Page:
Some days the rain stopped, but only for a moment. As soon as I stepped foot out of the gate it showered over me soaking me wet to the bone. Sometimes I heard the storm flying over the Caribbean angry at the world and watched it come in minutes later above the rainforest. I took in a variety of stray dogs during my stay. I showered and fed them, but they were as fluky as the weather, some would stay for a day or two, others just came for breakfast, but they all ran back to the pack eventually. I read novels nightly then dozed off into daydreams of what I would be back in New York city with a toned tanned body, a voice, and four manuscripts. I pictured myself in Jimmy Choo heels dazzled in crystals, a form fitting boyfriend blazer, and designer jeans at my book signing. I pictured myself jet setting across the globe, dining at fancy dinners, and making appearances on talk shows. I fell asleep nightly listening to the rain pound on my roof, mace in one hand, my flashlight in the other. I was happy the rain scared away the robbers, bugs, and other nuisances.

The first day of sunshine I packed my backpack, grabbed my camera, and ran down the steps of the path to the beach. I heard the powerful waves crashing and desired to be diving in the aqua water. To my surprise the perfect white sandy beach was a wreck. Logs and rubbish covered the brown sand like a dirty blanket, the gray waves soared over ten feet high, and pounded down crashing onto the surf. I was surprised to be the only person on the beach, and stared in awe of the powerful ocean. Without thinking I jumped on a perfectly round three hundred pound log and snapped pictures of the ocean until the waves rolled the log backwards with me stumbling on it for balance like a circus act. I almost flew backwards but knew death would have my name if I fell, I would surely get rolled by the log and if not dying on impact I would be knocked unconscious left to drown. Instinctively I jumped to the side and the log rolled up my calf pounding behind my knee. I hobbled out of the dangerous wave break to safety to catch my breath on a bunch of sticks and logs to look at my wounded leg. My adrenaline was still too high to feel the pain of my fractured leg that was already twice the size of the other leg and already turning a wicked shade of black and blue. Moments later by biggest phobia scares me off the beach as a swarm of wasps get startled under the logs and chase me down a wooden path to the road. I stopped running in front of a group of young Ticos to catch my breath. They stared at me with their eyes wide open as they pointed to my feet and screamed, anetas, aneta!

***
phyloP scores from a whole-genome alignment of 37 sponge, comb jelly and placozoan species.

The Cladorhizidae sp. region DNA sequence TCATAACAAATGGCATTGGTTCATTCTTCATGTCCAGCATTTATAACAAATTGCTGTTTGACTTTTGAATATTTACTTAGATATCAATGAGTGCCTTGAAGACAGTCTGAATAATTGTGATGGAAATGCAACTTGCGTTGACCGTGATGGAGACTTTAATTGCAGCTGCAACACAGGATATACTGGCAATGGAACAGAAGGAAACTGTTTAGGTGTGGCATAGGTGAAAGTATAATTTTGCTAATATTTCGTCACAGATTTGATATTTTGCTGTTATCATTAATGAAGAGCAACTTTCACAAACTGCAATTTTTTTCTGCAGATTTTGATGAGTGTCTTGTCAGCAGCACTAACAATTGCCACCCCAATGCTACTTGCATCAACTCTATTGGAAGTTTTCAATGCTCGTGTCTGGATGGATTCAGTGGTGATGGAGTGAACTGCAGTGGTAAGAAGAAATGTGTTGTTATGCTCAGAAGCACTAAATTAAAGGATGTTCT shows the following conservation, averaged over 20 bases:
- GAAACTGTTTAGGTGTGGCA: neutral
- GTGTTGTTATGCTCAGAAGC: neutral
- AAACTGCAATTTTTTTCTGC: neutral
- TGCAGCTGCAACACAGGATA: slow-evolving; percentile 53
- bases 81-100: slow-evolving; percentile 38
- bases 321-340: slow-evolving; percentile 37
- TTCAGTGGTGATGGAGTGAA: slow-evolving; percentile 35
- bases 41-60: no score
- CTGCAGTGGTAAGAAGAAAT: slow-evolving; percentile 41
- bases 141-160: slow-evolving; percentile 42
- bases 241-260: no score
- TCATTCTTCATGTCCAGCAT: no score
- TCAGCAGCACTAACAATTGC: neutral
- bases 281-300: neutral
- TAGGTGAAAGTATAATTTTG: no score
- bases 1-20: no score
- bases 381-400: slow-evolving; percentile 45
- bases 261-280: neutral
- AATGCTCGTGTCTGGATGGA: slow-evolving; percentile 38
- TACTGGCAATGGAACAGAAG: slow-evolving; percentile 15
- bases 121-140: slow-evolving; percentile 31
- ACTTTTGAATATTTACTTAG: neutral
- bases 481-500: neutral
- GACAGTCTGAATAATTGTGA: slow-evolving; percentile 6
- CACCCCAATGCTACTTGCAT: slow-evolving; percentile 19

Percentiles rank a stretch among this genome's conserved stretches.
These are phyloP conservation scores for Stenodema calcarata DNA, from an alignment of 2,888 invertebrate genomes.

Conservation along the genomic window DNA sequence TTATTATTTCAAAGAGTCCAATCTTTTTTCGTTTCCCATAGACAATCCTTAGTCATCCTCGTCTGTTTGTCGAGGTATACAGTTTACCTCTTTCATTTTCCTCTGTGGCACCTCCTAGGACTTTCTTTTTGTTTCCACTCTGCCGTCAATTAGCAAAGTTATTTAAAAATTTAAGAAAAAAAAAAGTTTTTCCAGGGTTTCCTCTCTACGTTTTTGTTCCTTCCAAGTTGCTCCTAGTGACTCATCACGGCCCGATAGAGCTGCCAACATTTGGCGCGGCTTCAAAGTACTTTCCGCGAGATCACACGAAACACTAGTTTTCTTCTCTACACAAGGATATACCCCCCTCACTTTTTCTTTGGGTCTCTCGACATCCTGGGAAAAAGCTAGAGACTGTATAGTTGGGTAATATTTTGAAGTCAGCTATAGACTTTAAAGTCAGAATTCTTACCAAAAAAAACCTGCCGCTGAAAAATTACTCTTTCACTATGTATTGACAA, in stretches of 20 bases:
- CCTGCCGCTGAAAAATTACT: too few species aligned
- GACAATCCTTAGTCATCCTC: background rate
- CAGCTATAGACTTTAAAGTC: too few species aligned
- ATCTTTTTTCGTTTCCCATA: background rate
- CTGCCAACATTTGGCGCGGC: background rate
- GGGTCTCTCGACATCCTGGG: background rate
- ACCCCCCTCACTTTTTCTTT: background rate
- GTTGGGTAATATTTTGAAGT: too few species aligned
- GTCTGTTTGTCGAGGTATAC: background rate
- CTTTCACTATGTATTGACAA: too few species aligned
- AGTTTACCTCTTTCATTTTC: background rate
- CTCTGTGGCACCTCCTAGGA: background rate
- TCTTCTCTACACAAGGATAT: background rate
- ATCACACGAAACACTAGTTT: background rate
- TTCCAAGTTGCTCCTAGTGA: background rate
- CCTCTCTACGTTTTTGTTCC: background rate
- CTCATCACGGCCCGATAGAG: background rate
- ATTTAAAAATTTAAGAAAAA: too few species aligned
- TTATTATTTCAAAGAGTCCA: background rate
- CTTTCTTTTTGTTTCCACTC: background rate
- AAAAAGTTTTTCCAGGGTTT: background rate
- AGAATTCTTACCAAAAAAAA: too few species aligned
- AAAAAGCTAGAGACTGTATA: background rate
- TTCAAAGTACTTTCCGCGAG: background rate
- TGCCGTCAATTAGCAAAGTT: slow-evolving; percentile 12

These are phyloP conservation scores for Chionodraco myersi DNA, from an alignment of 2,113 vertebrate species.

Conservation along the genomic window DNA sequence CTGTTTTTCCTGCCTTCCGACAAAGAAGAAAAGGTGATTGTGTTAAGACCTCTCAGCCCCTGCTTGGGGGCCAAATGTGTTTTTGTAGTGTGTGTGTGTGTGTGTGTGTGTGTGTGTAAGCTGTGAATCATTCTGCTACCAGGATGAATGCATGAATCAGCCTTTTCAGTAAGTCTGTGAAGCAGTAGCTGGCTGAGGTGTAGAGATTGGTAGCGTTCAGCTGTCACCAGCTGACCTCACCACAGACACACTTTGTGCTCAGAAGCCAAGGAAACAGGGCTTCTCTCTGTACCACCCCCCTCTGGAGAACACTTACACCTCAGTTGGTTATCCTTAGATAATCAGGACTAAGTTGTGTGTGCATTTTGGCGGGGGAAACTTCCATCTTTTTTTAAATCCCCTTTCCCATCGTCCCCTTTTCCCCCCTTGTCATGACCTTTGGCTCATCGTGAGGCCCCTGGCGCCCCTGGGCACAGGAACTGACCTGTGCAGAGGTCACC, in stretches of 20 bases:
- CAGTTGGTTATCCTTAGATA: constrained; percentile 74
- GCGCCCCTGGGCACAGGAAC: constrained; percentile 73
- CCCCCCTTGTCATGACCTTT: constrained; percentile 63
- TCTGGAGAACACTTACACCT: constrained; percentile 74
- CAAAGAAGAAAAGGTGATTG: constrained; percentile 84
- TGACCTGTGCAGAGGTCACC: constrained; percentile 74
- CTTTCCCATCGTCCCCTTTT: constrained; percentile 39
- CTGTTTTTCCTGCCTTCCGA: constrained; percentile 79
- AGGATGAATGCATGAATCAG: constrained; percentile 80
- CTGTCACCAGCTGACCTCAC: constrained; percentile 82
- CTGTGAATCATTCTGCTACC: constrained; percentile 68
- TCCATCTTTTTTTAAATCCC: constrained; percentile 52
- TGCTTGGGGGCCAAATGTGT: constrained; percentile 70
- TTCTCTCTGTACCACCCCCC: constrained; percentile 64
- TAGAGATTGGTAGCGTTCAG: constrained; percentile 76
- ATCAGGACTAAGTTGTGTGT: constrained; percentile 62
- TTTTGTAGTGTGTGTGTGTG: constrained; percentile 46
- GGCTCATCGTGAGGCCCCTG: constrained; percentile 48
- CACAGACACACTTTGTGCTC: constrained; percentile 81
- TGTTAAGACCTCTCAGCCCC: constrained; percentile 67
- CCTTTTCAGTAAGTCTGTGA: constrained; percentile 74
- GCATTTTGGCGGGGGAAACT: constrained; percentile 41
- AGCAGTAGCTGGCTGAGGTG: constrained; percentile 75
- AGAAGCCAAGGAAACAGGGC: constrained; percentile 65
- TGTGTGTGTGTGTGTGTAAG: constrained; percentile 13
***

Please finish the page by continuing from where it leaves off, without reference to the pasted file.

I smiled and attempted my broken Spanish, “Hola me llamo es Amelia.”
“Anetas! Anetas!” The boys repeated worried.
“Que pasa?” I asked confused.
I soon realized the stinging on my bare feet when I looked down to see my feet planted on top of an army of red fire ants stinging my soft flesh. I jumped into a puddle as the boys laughed. Pain sinking into my leg I hobbled to Cafe Rio the internet café, I was in far too much pain to stumble up the hill to my house. To my surprise I received an email from a mysterious internet stranger I met on a travel forum, David the Canadian. He was driving with a group of friends from Montreal and landing in Montezuma my next destination the same day as me. Was he just the medicine I needed on this trip? He had only one profile picture on Facebook, it didn’t say much just the boy next door but just maybe he would turn out to be fling material. At this point in my trip almost any boy would do, but I wondered just how would he kiss? As I was reading his email I received an IM from him. We chatted back and forth for an hour and he seemed like a ton of fun to be around.
The sun set as quickly as it came, leaving me hobbling back home with my tiny flashlight and mace. The internet café owner told me to be careful as I limped out the door. I hate those two words, BE CAREFUL, it’s almost implying one is going to get into some sorts of trouble, but maybe she could see right through me and my bad luck streak. I hesitantly shined the light on the path in search of snakes and other dangerous obstacles. As I shined the light just inches from my face hung a ten foot curvy snake dangling in front of me. It stretched across the narrow path almost hitting me smack in the forehead. I yelped as I jumped back just missing a run in with it. I shined my light on it again to reveal it wasn’t a poisonous snake, but a broker wire of a power line ready to electrocute my brains out. I carefully dunked under the hot wire as the words BE CARFUL flashed through my mind.